Steve Jobs emphasized design because humanity deserves better. It's a noble attitude, but paradoxically humanity often ignores design when people run corporations. The main argument is that design provides marginal advantage in the market at best. While empirical studies are not very solid, it's noticeable that many corporations view design as cosmetics. Explaining simplicity isn't necessarily minimalism to corporations often doesn't make profit. In short, few believes humanity deserves better. Before convincing corporations the importance of design, perhaps designers should establish it as a strategy. People often judge products by their quality and don't necessarily buy the cheapest product. If design can become a critical factor of quality, it may justify the premium. The market for design is pretty harsh. Despite Apple's success, most corporations pay lip service to its approach. Endless number of executives cut design budget and expect business success. The

The Value of Empiricism

Many rationalists, especially those from the mathematics department, tend to assume the superiority of human thought. They often cite the success of mathematics in sciences as evidence. Oh. Apart from the fact that most people aren't Maxwell or Einstein, it's mistaking the word Moon for the real Moon. Ask a mathematician to deduce what's on the Moon without evidentiary investigation. It's easy to see the fallacy of rationalism. Mathematics as a language is important, but it's not the ultimate validation of scientific theories. This is the value of empiricism. It's well known that Maxwell's achievement in electromagnetism is the mathematical formulation of previous electromagnetic experiments. Yes, experiments. Rationalists see the mathematics of Maxwell equations, and forget the most important substance these equations describe. Absurd. The same thing happens to the digital revolution. Rationalists have little to offer other than claiming superiority, while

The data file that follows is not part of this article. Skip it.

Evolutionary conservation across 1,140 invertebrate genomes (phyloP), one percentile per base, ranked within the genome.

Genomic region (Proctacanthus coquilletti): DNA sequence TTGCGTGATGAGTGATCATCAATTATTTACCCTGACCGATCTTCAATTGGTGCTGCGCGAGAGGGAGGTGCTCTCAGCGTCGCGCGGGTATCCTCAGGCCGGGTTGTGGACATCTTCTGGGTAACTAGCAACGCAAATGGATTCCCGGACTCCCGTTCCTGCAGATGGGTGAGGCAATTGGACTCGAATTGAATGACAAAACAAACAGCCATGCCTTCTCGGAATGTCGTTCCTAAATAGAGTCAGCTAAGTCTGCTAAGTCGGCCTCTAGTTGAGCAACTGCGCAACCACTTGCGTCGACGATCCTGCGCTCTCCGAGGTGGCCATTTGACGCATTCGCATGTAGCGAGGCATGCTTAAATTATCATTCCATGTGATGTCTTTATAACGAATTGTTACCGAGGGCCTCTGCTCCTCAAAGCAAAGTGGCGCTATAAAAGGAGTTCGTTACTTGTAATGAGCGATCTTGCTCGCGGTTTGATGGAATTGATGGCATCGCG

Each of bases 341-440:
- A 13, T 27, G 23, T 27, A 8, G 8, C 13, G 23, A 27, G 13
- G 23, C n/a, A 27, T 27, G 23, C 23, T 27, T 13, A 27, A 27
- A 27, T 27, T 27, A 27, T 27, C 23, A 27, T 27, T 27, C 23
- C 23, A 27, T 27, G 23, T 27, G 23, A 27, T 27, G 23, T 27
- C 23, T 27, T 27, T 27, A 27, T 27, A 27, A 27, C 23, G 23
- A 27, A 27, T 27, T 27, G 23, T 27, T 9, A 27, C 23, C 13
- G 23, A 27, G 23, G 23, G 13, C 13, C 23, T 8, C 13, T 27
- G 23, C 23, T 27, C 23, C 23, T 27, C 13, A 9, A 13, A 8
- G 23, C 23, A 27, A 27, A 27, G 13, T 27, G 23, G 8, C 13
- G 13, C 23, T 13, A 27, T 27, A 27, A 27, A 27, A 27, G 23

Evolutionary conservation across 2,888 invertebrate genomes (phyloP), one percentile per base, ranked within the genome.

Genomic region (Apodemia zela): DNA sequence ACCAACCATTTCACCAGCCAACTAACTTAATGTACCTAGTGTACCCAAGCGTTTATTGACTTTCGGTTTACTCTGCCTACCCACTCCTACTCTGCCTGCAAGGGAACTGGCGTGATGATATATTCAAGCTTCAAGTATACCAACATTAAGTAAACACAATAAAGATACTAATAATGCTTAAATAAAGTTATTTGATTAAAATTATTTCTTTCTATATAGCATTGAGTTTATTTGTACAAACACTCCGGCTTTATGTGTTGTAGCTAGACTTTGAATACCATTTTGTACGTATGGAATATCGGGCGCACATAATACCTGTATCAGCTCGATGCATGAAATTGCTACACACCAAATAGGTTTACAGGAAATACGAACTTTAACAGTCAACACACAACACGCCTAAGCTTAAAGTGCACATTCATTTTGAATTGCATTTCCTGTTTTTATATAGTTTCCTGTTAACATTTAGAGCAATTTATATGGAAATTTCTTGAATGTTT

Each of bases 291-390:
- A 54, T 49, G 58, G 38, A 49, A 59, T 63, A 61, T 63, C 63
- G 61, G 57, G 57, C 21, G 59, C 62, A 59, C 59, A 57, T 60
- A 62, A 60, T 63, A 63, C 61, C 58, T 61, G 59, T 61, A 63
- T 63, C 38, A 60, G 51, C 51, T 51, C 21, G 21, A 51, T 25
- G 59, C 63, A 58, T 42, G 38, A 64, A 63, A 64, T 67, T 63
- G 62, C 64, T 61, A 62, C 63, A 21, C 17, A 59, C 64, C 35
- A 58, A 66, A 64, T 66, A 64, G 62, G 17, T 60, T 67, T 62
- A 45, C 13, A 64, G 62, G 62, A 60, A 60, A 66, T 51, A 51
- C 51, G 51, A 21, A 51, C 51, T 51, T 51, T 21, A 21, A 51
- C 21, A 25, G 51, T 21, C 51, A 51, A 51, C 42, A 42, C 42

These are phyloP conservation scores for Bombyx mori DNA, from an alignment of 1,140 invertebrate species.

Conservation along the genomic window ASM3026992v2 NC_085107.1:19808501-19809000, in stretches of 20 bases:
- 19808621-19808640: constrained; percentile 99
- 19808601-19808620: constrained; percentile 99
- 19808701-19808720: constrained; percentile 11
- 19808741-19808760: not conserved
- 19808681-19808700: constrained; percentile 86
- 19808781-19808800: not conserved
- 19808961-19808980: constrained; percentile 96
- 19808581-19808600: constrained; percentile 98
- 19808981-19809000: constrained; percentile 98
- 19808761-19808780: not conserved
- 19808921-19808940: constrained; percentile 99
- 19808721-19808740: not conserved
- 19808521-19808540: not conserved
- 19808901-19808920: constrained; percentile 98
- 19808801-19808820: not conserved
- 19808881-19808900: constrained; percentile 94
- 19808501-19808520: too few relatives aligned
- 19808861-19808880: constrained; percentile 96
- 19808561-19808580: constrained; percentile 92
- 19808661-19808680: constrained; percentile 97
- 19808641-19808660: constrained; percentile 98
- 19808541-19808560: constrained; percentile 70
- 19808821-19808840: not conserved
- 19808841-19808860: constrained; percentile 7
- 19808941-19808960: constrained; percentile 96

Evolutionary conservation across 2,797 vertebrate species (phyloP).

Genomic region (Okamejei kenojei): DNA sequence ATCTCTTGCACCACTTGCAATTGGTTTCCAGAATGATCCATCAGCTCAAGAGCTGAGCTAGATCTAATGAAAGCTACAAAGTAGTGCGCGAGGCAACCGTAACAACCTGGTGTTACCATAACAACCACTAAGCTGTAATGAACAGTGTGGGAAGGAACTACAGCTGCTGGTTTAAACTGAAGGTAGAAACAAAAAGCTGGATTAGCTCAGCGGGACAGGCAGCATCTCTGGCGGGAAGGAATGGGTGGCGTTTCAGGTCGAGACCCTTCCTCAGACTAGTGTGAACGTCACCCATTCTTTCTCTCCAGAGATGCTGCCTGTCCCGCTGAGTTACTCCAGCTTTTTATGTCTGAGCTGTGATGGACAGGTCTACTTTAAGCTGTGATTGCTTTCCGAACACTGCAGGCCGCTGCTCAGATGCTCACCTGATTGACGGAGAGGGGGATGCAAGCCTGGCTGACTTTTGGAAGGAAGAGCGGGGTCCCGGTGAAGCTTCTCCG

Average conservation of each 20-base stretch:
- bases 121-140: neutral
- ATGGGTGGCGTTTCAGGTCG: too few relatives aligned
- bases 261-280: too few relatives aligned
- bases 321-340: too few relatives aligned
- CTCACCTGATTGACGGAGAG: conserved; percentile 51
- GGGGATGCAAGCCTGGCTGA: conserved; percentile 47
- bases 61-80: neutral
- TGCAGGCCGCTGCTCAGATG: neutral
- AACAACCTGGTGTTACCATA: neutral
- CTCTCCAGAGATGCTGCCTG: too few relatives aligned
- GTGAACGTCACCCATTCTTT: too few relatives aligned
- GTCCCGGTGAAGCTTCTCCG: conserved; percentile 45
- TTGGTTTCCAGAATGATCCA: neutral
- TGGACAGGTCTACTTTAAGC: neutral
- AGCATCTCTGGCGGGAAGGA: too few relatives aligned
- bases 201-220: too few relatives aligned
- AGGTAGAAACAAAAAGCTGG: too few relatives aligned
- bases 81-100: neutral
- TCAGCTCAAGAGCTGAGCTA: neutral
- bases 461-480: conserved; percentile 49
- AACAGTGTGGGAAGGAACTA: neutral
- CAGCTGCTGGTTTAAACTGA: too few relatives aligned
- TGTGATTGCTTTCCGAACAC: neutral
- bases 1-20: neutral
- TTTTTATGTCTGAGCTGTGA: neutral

Ribbon Concordance on 3-Manifolds

This post is a guess. Ribbon concordance on 3-manifolds can be separated into partial order systems associated with each element of the fundamental group of the 3-manifold. For each element of the fundamental group, a partial order system can be associated. The reason behind the guess is that if the knotty part can shrink to very small and the remaining part is largely isotopic to a representative element of the fundamental group, then it's likely that the structure obtained in 3-sphere case is applicable to each element of the fundamental group. It's a interesting research topic.

PDF on the Cloud

There are two primary models for working with PDF files on the cloud with Apple devices. One is to store PDF files in iCloud Drive and use apps like Preview to access the PDF. Another is to store PDF files in Apple Books and read it directly. Supposedly, the former is more flexible, while the latter is more focused. However, due to implementation issues, both models work awkwardly. First the iCloud Drive model, it's really flexible to use iCloud Drive to store whatever PDF at wherever organization finds suitable. With Preview on the Mac, reading PDF files is really tidy. For example, consider bunch of research papers and books in various folders on iCloud Drive. Classification can be added with Finder. Annotation can be added with Preview. The problem is that Apple didn't ship Preview on the iPad. Viewing PDF files in the Files app on the iPad just sucks. Then the Apple Books model, due to limited organization functionalities, it's best used to store only important PDF file

Beyond Ribbon Concordance

Ribbon concordance has been proved to be a partial order system on knots and forms a complexity hierarchy. However, in this case, the knots are assumed to be in the three dimensional sphere. A natural question to ask is whether similar relations may be defined in 3-manifolds other than the three sphere. Since in general the fundamental group of 3-manifolds does not vanish, significant complexity different from the case of the three sphere is expected. It's a interesting research topic.

Screen Time

In D8, Steve Jobs boldly predicted a iPad revolution, that tablets would replace PCs just like cars replaced trucks. Years later, we can pretty safely say that this kind of dramatic revolution didn't and wouldn't occur. Primarily, in offices, PCs are still the productive powerhouse tablets can not replace. However, another kind of quiet revolution has happened. For many people, the screen time on tablets is much longer than that on PCs. Tablets have become the primary source for casual computing. For daily tasks like reading books and news, browsing the web, organizing calendars, and managing todos, etc., the iPad has become paramount in that it's much more convenient and accessible than Macs. The ergonomics of the iPad makes it super easy to use, and the large screen is very capable of usual computing tasks. True, for office tasks, PCs are still more productive, but the primary computer at home is more and more likely a iPad. After Steve Jobs passed away, Apple began to eq